By Dustin Monke on Jun 10, 2015 at 6:45 p.m. Satellite images that circulated the Internet more than two years ago purported to show natural gas flares lighting up the Bakken Oil Patch as bright as a major metropolitan city were highly processed, manipulated and inaccurate, researchers at the University of North Dakotas Energy Environmental Research Center said Wednesday. Chris Zygarlicke, the EERCs deputy associate director for research, said he took an interest in the images because the science involved aligns closely with his background. He said having driven through western North Dakota and the Oil Patch, he believed the images were inaccurately portraying the area. Theres no way that were lighting up the land like you see people talking about everywhere, he said. So, since late 2013, Zygarlicke and researchers from the EERC and UNDs aerospace department have used images gathered from the National Oceanic and Atmospheric Administration to determine what the Oil Patch truly looks
The Pennsylvania construction management firm will study the best ways for PA companies to use natural gas or propane in powering their fleets. Gannett Fleming to study using natural gas, propane for vehicle fleets By: Joseph Deinlein (Central Penn Business Journal) A Camp Hill-based company has been tapped to study the best ways for certain Pennsylvania commercial and industrial companies to use natural gas or propane to power their fleets. Gannett Fleming Inc. will perform the study for the Ben Franklin Shale Gas Innovation Commercialization Center, an initiative of Ben Franklin Technology Partners/CNP, through the state Department of Community and Economic Developments Discovered in PA, Developed in PA program, according to a news release. The center will use $47,000 from a $750,000 grant from DCED, center Executive Director Bill Hall said in an email. Thats on top of an ongoing study being performed by Texas-based ADI Analytics for $25,000 to determine the feasibility of locating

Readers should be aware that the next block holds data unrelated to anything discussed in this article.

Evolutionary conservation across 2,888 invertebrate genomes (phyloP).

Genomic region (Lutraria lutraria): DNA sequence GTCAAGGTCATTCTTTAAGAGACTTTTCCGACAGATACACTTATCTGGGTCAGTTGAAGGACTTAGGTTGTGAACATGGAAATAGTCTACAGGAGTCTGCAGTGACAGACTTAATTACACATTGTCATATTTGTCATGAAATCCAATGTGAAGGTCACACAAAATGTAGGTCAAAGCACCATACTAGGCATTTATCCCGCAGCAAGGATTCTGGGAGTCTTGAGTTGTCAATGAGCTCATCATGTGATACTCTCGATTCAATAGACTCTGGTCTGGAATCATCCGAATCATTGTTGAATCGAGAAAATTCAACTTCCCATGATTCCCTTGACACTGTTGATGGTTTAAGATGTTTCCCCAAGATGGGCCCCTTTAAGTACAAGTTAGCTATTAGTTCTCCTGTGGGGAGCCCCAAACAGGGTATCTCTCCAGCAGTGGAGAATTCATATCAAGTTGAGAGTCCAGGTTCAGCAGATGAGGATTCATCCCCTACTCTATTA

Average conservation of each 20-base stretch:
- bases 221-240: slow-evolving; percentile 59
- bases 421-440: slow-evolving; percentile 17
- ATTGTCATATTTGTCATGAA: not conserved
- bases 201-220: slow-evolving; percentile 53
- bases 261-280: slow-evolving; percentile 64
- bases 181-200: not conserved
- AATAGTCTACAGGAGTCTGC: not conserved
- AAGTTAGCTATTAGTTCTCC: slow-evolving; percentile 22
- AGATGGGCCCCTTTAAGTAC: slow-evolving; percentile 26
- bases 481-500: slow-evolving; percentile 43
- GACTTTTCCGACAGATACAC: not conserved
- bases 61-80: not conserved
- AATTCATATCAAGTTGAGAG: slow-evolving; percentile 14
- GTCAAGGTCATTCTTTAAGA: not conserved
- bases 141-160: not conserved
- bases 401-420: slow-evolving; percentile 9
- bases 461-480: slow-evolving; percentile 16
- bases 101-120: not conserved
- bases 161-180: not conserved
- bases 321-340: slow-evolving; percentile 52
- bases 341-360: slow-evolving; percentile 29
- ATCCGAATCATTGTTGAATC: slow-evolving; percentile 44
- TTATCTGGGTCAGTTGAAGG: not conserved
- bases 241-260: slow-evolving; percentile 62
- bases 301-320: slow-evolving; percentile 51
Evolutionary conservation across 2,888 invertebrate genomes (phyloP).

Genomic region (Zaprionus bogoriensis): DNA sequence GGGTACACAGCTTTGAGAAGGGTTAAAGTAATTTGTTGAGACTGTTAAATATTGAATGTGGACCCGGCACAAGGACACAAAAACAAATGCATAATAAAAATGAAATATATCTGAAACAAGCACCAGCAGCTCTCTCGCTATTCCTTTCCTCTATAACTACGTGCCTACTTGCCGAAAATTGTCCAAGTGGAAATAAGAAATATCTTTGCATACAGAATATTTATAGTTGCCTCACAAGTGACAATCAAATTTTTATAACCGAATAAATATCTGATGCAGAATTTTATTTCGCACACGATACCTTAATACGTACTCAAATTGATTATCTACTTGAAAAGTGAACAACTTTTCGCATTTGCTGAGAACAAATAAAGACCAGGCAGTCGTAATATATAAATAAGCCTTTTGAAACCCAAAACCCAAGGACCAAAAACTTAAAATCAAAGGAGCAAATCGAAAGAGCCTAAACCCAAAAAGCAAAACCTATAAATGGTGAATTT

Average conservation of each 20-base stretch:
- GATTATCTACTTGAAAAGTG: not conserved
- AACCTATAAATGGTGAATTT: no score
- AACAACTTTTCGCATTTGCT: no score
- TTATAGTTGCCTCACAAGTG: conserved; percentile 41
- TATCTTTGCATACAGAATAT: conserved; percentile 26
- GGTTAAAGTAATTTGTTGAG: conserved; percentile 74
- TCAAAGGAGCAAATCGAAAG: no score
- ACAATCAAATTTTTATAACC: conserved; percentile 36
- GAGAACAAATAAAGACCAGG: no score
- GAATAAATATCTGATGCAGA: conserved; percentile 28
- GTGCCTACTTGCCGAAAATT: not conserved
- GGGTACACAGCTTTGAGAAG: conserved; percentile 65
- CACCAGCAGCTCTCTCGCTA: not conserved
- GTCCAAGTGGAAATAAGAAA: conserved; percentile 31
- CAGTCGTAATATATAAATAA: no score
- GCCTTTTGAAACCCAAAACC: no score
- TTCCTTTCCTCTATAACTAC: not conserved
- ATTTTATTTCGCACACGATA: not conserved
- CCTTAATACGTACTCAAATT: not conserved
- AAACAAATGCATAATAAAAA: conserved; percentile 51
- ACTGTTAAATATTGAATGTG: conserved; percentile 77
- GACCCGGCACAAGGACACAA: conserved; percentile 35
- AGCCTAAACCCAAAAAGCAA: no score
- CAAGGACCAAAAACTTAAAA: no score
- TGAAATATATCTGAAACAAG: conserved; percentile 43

A California-based technology developer says natural gas-based processes could be the alternative for ethane crackers and oil refineries. Rahul Iyer sits down with RIGZONE to discuss the outlook for Siluria Technologies catalytic Oxidative Coupling of Methane and Ethylene to Liquids processes. The Next Logical Steps For Natural Gas Supplies? By: Matthew V. Veazey A California-based company claims that it has found a commercially viable technique to directly convert natural gas into liquid fuels or petrochemical building blocks. Natural gas is the next logical step for the energy and chemistry industry, said Rahul Iyer, vice president of corporate development with Siluria Technologies, which is partnering with world-class refining and petrochemical companies to roll out its catalytic processes for producing ethylene and liquid hydrocarbon fuels or fuel blend stocks. Last month, Siluria announced that it raised nearly more than $30 million in a financing led by Saudi Aramco Energy
Bob Downing details how Ohios Utica shale has performed compared to other well-known shale plays around the country and why. Natural gas production from Utica shale is very close to intial production from Eagle Ford shale By:Bob Downing The U.S. Department of Energy says the production of natural gas from Ohios Utica shale over its first 20 months is close to initial natural gas production from the highly touted Eagle Ford shale in Texas. And Utica shale production is slightly more than Haynesville shale in Louisiana produced over its first 20 months, the agencys Energy Information Administration said in a new assessment. On the other hand, Utica production is not close to matching Marcellus shale in Pennsylvania and West Virginia for natural gas, the agency said. Marcellus was generating 3 billion cubic feet per day after 20 months; it is now producing 14 billion cubic feet per day. Natural gas production in Ohios Utica shale is currently running about 1 billion cubic feet